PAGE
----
Posted by Daniel Barringer on August 22, 2013.

Force of Nature at Green Hills

Yesterday the Force of Nature volunteers and people interested in the program arrived at Green Hills to create a new trail in the woods that volunteer Jim Moffett had designed for us.

Below, our group charges the hill above the future parking area to the point where the future mowed meadow trail will enter the woods. When completed the meadow trail will meander up the hill so getting there won’t be so steep. This will be the view for hikers emerging from the wooded trail, a bonus I hadn’t anticipated when we began working on this.

FoN volunteer day at Green Hills

It didn’t take long for the volunteers to clear the new trail and then they turned to cutting Oriental bittersweet vines along the forest edge that were overwhelming the trees there. By the time we took this group photo (below) a few people had left, and not all the tires had been found.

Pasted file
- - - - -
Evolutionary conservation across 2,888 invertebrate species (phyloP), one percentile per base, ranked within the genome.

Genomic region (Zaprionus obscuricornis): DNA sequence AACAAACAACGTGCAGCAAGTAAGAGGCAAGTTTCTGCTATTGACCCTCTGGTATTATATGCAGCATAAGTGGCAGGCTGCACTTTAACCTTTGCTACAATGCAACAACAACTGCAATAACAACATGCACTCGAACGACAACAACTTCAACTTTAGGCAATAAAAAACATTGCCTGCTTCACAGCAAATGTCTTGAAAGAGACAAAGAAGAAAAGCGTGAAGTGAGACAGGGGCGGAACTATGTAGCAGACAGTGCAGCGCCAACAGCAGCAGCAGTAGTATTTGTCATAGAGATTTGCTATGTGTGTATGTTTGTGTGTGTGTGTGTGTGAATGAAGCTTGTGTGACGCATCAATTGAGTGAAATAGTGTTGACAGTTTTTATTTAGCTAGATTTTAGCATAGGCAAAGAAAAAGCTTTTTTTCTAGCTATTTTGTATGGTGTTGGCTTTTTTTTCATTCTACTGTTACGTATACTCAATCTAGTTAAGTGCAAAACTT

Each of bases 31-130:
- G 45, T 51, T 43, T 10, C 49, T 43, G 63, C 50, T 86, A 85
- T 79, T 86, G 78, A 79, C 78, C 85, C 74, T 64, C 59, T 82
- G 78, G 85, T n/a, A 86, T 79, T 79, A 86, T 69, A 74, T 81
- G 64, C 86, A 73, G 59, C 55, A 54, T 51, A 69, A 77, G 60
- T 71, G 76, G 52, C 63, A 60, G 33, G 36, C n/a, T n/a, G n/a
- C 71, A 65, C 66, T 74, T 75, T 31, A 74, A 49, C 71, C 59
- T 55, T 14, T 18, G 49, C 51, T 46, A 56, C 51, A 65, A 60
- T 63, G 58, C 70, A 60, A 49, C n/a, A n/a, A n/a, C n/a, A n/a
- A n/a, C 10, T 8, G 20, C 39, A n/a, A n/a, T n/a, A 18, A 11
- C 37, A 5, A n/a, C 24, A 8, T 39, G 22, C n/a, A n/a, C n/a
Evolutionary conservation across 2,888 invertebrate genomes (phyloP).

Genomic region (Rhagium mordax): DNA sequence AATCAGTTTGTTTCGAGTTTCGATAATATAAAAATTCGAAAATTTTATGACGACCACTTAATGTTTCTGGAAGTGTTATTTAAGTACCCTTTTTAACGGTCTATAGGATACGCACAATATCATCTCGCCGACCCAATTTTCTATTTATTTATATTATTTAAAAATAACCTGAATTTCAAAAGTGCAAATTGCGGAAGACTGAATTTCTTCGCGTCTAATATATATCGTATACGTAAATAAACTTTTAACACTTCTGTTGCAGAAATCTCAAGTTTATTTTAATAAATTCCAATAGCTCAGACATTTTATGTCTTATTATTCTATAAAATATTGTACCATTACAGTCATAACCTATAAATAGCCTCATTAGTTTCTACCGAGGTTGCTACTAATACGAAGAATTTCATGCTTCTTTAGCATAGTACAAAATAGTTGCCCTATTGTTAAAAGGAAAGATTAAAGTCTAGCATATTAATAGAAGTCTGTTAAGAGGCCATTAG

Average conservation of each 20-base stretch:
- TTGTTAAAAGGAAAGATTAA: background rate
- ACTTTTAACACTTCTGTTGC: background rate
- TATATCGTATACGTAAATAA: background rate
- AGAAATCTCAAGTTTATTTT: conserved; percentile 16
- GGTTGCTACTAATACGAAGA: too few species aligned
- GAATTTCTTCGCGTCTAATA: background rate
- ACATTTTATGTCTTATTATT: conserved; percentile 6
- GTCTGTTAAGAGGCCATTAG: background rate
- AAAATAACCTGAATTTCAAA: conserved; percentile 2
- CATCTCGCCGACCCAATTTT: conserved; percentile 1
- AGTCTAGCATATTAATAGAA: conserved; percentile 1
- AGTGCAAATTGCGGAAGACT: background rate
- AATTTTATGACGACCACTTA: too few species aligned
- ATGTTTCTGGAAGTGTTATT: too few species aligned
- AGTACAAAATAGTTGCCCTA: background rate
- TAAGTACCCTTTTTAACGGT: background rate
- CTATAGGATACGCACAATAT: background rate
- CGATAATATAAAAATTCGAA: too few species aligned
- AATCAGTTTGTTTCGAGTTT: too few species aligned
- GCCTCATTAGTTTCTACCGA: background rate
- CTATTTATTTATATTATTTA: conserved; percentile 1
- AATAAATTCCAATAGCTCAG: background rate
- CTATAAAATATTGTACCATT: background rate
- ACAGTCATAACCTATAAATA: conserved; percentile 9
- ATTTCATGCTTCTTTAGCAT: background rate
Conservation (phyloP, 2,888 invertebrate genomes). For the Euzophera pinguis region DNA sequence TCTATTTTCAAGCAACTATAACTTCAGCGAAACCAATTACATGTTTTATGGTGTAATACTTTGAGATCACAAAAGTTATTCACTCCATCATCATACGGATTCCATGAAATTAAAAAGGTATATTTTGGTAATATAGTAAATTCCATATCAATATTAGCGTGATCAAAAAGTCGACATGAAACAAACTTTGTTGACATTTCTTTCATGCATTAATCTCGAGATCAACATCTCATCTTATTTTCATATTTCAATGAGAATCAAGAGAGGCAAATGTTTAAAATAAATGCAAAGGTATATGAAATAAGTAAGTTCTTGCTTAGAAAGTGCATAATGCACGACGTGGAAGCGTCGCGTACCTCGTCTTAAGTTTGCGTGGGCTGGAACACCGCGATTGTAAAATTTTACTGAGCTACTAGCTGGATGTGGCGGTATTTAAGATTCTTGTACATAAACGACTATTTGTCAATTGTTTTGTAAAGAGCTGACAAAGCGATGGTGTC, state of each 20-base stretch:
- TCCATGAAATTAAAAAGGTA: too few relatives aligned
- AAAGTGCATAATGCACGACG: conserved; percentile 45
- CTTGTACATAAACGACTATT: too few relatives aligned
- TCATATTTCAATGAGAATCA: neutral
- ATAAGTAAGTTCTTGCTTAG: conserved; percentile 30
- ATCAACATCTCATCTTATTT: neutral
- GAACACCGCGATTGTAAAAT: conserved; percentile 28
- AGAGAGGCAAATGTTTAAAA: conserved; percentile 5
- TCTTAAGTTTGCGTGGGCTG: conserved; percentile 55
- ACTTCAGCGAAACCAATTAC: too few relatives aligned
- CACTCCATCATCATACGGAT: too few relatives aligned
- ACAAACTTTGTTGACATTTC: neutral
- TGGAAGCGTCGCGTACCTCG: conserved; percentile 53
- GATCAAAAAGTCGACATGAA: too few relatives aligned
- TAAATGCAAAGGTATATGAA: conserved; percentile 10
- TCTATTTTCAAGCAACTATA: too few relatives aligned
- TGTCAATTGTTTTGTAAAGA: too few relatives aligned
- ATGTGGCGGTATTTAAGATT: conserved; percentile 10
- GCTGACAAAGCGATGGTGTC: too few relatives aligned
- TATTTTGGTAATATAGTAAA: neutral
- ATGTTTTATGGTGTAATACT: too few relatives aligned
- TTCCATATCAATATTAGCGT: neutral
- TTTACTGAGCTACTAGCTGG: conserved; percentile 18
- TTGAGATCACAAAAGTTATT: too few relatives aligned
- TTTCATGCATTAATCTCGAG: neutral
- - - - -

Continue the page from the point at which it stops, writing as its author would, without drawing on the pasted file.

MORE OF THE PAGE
FoN volunteer day at Green Hills

We discovered we were working near (but fortunately not on top of) an indigo bunting nest. Jim Moffett got a great photo of this beauty.

The Force of Nature volunteer program is generously sponsored by PECO.

FoN volunteer day at Green Hills

Photos by Jim Moffett. Posted by Daniel Barringer on August 12, 2013.


Quiz: Where is this located?



Can you identify at which Natural Lands Trust preserve this abandoned farm implement can be found? Hint: it’s at our newest preserve, the one at which we will be holding a Force of Nature Volunteers Meet and Greet this Sunday from 1 to 4. We’ll be building some new trail and doing some invasive plant management.